Often in movies the idea of resigning from a job is associated with the employee being empowered as she or he tells her boss to take a long walk off a short jetty (or more colourful words and accompanying actions conveying a similar sentiment). There might be stirring music supporting this moment of revelation and action, where the ex-employee then spends the balance of the movie pursuing what they’re designed to do.
My reality was that in those transition moments, connected to the three leadership assignments in which I served over the last 25 years, it was way more difficult to share the news with my staff than sharing with my boss.
Because I love my work and I love the people with whom I work and therefore I love working with them. And yet, despite the very real joy and affection I have for the team and the purpose of my organisation, I have arrived at a vocation inflection point where it is the right time for me to step away from my current organisation and move to a new role.
So in these moments, and particularly most recently with sharing the news of me stepping away from my role at Arrow Leadership Australia, there are some truths of which I have been reminded.
The emotion connected to the loss is real
As I shared with my team the news of my resignation, in every conversation I had with every team member one on one, I found myself tearing up as I recognised a time in the not too distant future where I would no longer be sharing, laughing, planning and creating with the team. As my boys would say, “it got me in the feels.”
There is no sense in denying the God designed emotional response to what’s happening. It is how we are wired, and I discovered that some of my team responded similarly as they recognised the reality of an imprecise future in their working relationships. It’s important to sit in those moments, allowing the Holy Spirit to be salve to the aching soul.
The exit causing the loss is right
Part of my Christian world view is the fact that I can step into a new role (and therefore step away from my current role) confident in the knowledge that “God’s got this.” He has proven faithful and trustworthy in previous times of transition and I am full of faith, expectant that this aspect of his character will continue.
Stepping into a new role is an expression of my faith and obedience to the ways of Jesus, as I seek to follow him more closely. Whilst my emotions are very real, my desire to bring honour to God through an obedient, faith filled life trumps how I may (or may not) feel on any particular day. The exit is right not because I’m resigning in a huff or because things have “gone pear shaped,” (in fact organisationally, things have never been this good), but because God has invited me to partner with him in something new.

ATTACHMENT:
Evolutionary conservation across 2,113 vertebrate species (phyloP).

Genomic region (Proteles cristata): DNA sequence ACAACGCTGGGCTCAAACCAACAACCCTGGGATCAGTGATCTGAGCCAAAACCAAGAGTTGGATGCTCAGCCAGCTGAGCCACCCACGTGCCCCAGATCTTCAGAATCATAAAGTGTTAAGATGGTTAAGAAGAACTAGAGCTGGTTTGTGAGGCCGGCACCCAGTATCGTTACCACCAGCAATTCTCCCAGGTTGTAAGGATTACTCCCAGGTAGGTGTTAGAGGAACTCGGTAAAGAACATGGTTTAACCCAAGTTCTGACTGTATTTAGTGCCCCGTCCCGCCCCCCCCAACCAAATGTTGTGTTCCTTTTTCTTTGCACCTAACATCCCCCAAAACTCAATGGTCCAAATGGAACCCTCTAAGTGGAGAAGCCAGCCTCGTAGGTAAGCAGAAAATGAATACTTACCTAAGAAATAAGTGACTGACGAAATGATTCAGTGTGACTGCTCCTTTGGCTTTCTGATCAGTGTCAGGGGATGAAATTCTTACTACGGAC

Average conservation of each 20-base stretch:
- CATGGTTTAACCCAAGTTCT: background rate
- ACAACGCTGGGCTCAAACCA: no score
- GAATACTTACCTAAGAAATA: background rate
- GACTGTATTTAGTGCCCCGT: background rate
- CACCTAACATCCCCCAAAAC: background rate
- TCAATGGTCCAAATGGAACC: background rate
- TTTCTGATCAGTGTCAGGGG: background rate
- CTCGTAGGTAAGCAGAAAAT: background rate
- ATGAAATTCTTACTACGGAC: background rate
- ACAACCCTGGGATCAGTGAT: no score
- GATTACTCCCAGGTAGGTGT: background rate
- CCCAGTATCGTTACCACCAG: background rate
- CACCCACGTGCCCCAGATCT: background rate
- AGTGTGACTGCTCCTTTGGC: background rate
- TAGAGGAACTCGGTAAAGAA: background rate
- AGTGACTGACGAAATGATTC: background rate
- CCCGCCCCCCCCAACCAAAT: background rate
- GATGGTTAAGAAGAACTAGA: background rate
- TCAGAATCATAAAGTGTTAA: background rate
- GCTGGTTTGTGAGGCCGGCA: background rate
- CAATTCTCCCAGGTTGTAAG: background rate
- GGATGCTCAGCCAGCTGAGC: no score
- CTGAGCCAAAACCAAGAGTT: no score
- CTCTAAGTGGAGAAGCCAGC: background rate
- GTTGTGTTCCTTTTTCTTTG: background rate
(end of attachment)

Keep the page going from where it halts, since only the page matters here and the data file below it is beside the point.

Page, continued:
The new Executive Director commencing, precipitated by the loss, is ready
Just as God is stirring my imagination as to what could be regarding the global work of Arrow Leadership, so too I believe he is stirring the imagination of the new Executive Director. The successful incumbent will bring fresh energy, fresh perspective, fresh ideas to the ministry of Arrow, which will be a blessing to the team and the leaders we exist to serve. The person who assumes leadership of Arrow is ready, with all of their experiences and education preparing them to serve as leader for such a time as this.
And, if I’m truly honest with myself (and now with you as you read this blog), I’m ready as well. I have seen Jesus do some amazing things with the leaders we love as they engage with leadership development through our programs, coaching and supervision. Perhaps more importantly, I am privileged to have witnessed the stunning development of an amazing team over the years, especially in the last 5 or 6 years.
The empowerment created through the loss is renewed
Me leaving empowers the team to be the main carriers of the Arrow culture. With me no longer around, the main responsibility for not necessarily what we do but how we do things around here now rests with key team members.
The vacuum created by my absence will unlock possibilities and potentialities from within the team, and renew the fervour applied by the team to the cause for which they have committed themselves. We will see, and Christian leaders around Australia will be the beneficiaries of, new perspective and new activities, new programs and new topics as the team appropriate the new level of empowerment flowing their way.
So my resignation still stands. The Arrow team are working through every facet of their experience connected to me moving on, as I am.
And paradoxically, whilst it feels uncomfortable and possibly wrong, it feels so right.
And paradoxes seem normative for the coming Kingdom.
Liam enjoys an abundant life having served for many years in start ups in the Christian Not For Profit sector. He is passionate about most things, but particularly his relationship with our trinitarian God, his wife of 30 years, his three adult boys (+ new daughters), development, the kingdom and coffee. He loves ideating, communicating complex concepts simply, writing and exercise.